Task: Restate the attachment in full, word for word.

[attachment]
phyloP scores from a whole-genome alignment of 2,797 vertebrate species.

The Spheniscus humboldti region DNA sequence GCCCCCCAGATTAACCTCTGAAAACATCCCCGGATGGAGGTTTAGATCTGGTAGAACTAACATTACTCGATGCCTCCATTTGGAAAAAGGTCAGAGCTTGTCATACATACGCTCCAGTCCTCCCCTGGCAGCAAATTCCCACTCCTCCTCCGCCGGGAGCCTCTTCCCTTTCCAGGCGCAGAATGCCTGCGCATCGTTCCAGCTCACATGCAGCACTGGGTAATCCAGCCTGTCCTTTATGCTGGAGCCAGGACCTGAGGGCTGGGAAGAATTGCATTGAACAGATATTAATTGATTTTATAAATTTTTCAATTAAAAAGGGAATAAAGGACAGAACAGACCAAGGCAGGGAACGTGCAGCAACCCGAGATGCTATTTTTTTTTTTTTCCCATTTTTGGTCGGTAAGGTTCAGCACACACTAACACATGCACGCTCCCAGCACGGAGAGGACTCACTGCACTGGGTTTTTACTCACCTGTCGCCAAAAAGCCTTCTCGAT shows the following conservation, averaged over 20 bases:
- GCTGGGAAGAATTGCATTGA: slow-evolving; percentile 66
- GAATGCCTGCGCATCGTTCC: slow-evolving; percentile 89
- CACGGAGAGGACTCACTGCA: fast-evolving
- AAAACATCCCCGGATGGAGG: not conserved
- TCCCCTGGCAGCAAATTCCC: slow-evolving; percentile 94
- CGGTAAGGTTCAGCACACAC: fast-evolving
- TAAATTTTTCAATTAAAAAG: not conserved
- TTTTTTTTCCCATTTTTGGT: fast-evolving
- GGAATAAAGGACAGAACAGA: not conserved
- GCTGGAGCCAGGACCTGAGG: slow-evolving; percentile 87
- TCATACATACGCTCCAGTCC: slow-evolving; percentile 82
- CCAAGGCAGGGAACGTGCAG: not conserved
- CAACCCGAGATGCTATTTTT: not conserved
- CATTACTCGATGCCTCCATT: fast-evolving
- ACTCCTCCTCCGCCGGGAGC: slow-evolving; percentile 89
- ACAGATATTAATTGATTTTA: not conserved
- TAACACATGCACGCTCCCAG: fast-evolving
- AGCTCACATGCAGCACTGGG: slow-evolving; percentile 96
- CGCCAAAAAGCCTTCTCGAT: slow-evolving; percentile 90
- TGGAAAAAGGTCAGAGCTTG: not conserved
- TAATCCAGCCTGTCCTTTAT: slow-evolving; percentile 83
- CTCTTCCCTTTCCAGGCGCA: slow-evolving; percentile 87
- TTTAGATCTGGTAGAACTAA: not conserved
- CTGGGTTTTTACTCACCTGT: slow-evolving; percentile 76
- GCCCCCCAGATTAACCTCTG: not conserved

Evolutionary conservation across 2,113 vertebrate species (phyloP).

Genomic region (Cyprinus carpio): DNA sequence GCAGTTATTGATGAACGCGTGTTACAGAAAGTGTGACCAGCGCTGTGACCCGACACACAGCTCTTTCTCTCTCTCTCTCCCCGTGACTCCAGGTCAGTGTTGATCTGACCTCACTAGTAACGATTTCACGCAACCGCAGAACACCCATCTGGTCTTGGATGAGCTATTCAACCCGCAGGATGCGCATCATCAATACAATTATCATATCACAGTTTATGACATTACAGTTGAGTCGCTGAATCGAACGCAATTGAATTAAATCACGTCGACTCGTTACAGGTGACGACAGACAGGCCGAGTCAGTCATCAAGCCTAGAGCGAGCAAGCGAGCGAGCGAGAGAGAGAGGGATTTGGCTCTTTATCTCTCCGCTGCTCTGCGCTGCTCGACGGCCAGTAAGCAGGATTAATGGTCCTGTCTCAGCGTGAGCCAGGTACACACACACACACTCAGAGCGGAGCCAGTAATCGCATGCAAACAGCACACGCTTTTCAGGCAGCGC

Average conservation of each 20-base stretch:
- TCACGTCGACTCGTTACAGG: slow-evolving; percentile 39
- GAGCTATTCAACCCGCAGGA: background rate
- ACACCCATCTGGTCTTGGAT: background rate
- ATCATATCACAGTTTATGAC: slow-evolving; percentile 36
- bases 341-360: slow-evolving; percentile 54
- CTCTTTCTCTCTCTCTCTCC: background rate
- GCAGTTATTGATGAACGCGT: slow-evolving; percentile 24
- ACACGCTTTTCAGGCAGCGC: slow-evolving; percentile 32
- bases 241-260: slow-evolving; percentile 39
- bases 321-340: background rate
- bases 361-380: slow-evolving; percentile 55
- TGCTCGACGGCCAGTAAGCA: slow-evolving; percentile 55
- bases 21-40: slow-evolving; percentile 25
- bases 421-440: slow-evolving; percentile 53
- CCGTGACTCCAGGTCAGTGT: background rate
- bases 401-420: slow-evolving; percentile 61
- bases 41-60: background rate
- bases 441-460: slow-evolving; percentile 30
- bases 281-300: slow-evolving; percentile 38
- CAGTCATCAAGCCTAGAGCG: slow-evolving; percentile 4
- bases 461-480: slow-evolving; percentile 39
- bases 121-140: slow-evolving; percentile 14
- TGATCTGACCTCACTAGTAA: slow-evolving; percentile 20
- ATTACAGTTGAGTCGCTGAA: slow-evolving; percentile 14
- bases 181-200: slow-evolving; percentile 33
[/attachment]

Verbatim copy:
phyloP scores from a whole-genome alignment of 2,797 vertebrate species.

The Spheniscus humboldti region DNA sequence GCCCCCCAGATTAACCTCTGAAAACATCCCCGGATGGAGGTTTAGATCTGGTAGAACTAACATTACTCGATGCCTCCATTTGGAAAAAGGTCAGAGCTTGTCATACATACGCTCCAGTCCTCCCCTGGCAGCAAATTCCCACTCCTCCTCCGCCGGGAGCCTCTTCCCTTTCCAGGCGCAGAATGCCTGCGCATCGTTCCAGCTCACATGCAGCACTGGGTAATCCAGCCTGTCCTTTATGCTGGAGCCAGGACCTGAGGGCTGGGAAGAATTGCATTGAACAGATATTAATTGATTTTATAAATTTTTCAATTAAAAAGGGAATAAAGGACAGAACAGACCAAGGCAGGGAACGTGCAGCAACCCGAGATGCTATTTTTTTTTTTTTCCCATTTTTGGTCGGTAAGGTTCAGCACACACTAACACATGCACGCTCCCAGCACGGAGAGGACTCACTGCACTGGGTTTTTACTCACCTGTCGCCAAAAAGCCTTCTCGAT shows the following conservation, averaged over 20 bases:
- GCTGGGAAGAATTGCATTGA: slow-evolving; percentile 66
- GAATGCCTGCGCATCGTTCC: slow-evolving; percentile 89
- CACGGAGAGGACTCACTGCA: fast-evolving
- AAAACATCCCCGGATGGAGG: not conserved
- TCCCCTGGCAGCAAATTCCC: slow-evolving; percentile 94
- CGGTAAGGTTCAGCACACAC: fast-evolving
- TAAATTTTTCAATTAAAAAG: not conserved
- TTTTTTTTCCCATTTTTGGT: fast-evolving
- GGAATAAAGGACAGAACAGA: not conserved
- GCTGGAGCCAGGACCTGAGG: slow-evolving; percentile 87
- TCATACATACGCTCCAGTCC: slow-evolving; percentile 82
- CCAAGGCAGGGAACGTGCAG: not conserved
- CAACCCGAGATGCTATTTTT: not conserved
- CATTACTCGATGCCTCCATT: fast-evolving
- ACTCCTCCTCCGCCGGGAGC: slow-evolving; percentile 89
- ACAGATATTAATTGATTTTA: not conserved
- TAACACATGCACGCTCCCAG: fast-evolving
- AGCTCACATGCAGCACTGGG: slow-evolving; percentile 96
- CGCCAAAAAGCCTTCTCGAT: slow-evolving; percentile 90
- TGGAAAAAGGTCAGAGCTTG: not conserved
- TAATCCAGCCTGTCCTTTAT: slow-evolving; percentile 83
- CTCTTCCCTTTCCAGGCGCA: slow-evolving; percentile 87
- TTTAGATCTGGTAGAACTAA: not conserved
- CTGGGTTTTTACTCACCTGT: slow-evolving; percentile 76
- GCCCCCCAGATTAACCTCTG: not conserved

Evolutionary conservation across 2,113 vertebrate species (phyloP).

Genomic region (Cyprinus carpio): DNA sequence GCAGTTATTGATGAACGCGTGTTACAGAAAGTGTGACCAGCGCTGTGACCCGACACACAGCTCTTTCTCTCTCTCTCTCCCCGTGACTCCAGGTCAGTGTTGATCTGACCTCACTAGTAACGATTTCACGCAACCGCAGAACACCCATCTGGTCTTGGATGAGCTATTCAACCCGCAGGATGCGCATCATCAATACAATTATCATATCACAGTTTATGACATTACAGTTGAGTCGCTGAATCGAACGCAATTGAATTAAATCACGTCGACTCGTTACAGGTGACGACAGACAGGCCGAGTCAGTCATCAAGCCTAGAGCGAGCAAGCGAGCGAGCGAGAGAGAGAGGGATTTGGCTCTTTATCTCTCCGCTGCTCTGCGCTGCTCGACGGCCAGTAAGCAGGATTAATGGTCCTGTCTCAGCGTGAGCCAGGTACACACACACACACTCAGAGCGGAGCCAGTAATCGCATGCAAACAGCACACGCTTTTCAGGCAGCGC

Average conservation of each 20-base stretch:
- TCACGTCGACTCGTTACAGG: slow-evolving; percentile 39
- GAGCTATTCAACCCGCAGGA: background rate
- ACACCCATCTGGTCTTGGAT: background rate
- ATCATATCACAGTTTATGAC: slow-evolving; percentile 36
- bases 341-360: slow-evolving; percentile 54
- CTCTTTCTCTCTCTCTCTCC: background rate
- GCAGTTATTGATGAACGCGT: slow-evolving; percentile 24
- ACACGCTTTTCAGGCAGCGC: slow-evolving; percentile 32
- bases 241-260: slow-evolving; percentile 39
- bases 321-340: background rate
- bases 361-380: slow-evolving; percentile 55
- TGCTCGACGGCCAGTAAGCA: slow-evolving; percentile 55
- bases 21-40: slow-evolving; percentile 25
- bases 421-440: slow-evolving; percentile 53
- CCGTGACTCCAGGTCAGTGT: background rate
- bases 401-420: slow-evolving; percentile 61
- bases 41-60: background rate
- bases 441-460: slow-evolving; percentile 30
- bases 281-300: slow-evolving; percentile 38
- CAGTCATCAAGCCTAGAGCG: slow-evolving; percentile 4
- bases 461-480: slow-evolving; percentile 39
- bases 121-140: slow-evolving; percentile 14
- TGATCTGACCTCACTAGTAA: slow-evolving; percentile 20
- ATTACAGTTGAGTCGCTGAA: slow-evolving; percentile 14
- bases 181-200: slow-evolving; percentile 33